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Saab highlights its market-strategy as niche provider and integrator
May 26, 2018
Saab GlobalEye. Photo Source: Saab

Saab highlights its market-strategy as niche provider and integrator

On 23 February Saab rolled-out the first GlobalEye airborne early warning and control (AEW&C) aircraft at its Linköping facility. Integrated to the Bombardier Global 6000, the United Arab Emirates (UAE) is the launch customer of Saab’s next-generation intelligence, surveillance and reconnaissance (ISR) platform. It also builds upon Saab’s expertise in radar development (for both airborne and surface-based solutions) and success in exporting those solutions to many countries, among them the UAE, Pakistan, Greece, Brazil, Thailand and Mexico. By offering a comprehensive suite of robust airborne, land and maritime/sea radars and integrated solutions, the Swedish defence giant is poised to be a leading global supplier.

The GlobalEye AEW&C builds upon the Erieye AEW&C platform, the latter succeeding through the 2000s as an accessible AEW&C platform, resulting in Greece, Brazil, the UAE, Thailand, Mexico and Pakistan as its customers. Its marquee element is the Erieye Extended Range (Erieye ER) active electronically-scanned array (AESA) radar, which uses new gallium nitride (GaN)-based transceiver modules (TRM). The Erieye ER’s GaN TRMs not only double its power-efficiency (IHS Jane’s), but also reportedly providing a 70% range increase (Aviation Week). The preceding Erieye has an instrumented range of 450 km with a surface coverage area of 500,000 km2 and altitude coverage of over 60,000 ft (Saab). Saab has also applied its GaN TRM technology to the next-generation of Giraffe radars, i.e. the Giraffe 1X, Giraffe 4A and Giraffe 8A. Saab hopes to leverage its technology to present a strong case for enhancing its end users’ capacity to detect stealthy targets, such as sea-skimming cruise missiles and next-generation combat aircraft.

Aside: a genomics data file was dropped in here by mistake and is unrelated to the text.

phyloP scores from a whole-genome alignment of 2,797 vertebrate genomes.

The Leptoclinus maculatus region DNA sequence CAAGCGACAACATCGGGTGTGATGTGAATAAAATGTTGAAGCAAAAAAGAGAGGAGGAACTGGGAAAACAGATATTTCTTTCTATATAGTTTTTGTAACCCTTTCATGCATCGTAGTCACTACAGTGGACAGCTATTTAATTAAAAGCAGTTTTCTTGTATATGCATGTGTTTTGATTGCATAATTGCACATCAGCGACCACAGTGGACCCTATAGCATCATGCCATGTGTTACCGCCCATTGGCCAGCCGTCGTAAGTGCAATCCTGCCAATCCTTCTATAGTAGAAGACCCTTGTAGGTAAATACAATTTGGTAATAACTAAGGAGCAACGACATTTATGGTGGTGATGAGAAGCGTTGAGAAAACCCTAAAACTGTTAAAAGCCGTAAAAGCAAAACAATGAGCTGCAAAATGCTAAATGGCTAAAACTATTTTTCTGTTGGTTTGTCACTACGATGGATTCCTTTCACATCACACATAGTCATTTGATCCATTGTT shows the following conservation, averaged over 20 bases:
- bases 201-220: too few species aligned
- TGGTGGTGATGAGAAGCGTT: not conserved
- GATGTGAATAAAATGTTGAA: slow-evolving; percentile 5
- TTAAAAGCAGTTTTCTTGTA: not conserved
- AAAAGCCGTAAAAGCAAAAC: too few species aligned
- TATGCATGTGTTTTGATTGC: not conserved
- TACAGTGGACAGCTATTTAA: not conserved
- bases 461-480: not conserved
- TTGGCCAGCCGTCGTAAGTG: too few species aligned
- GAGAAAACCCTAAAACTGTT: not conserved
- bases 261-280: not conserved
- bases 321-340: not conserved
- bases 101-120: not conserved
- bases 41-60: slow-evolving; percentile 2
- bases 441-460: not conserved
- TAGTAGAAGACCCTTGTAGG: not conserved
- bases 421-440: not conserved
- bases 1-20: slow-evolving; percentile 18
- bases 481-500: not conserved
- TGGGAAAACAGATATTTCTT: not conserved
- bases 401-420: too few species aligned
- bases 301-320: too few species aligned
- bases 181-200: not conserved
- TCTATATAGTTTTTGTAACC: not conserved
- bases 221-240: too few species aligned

The UAE is the launch customer of the GlobalEye. It ordered two systems in 2015 and added a third system to its order in 2017 (the third order cost $236 million U.S.). It currently operates two Erieye AEW&C on the Saab 340, these are slotted to be upgraded by Saab, but it is unclear if the upgrade will result in shifting the Saab 340 AEW&C into GlobalEye units or select subsystem additions from the GlobalEye.

Saab is interested in using the GlobalEye as a means to secure orders from NATO, especially as NATO intends to retire its E-3A fleet by 2035. According to Saab, the company is ‘having dialogues’ with the appropriate parties in this regard, though it is early to earmark any potential orders or other substantive traction. However, Saab’s proven record in successfully managing a diverse set of clients along with a strong product portfolio position it to access many big-ticket markets, including long-term recapitalization with existing customers, such as Greece and Pakistan.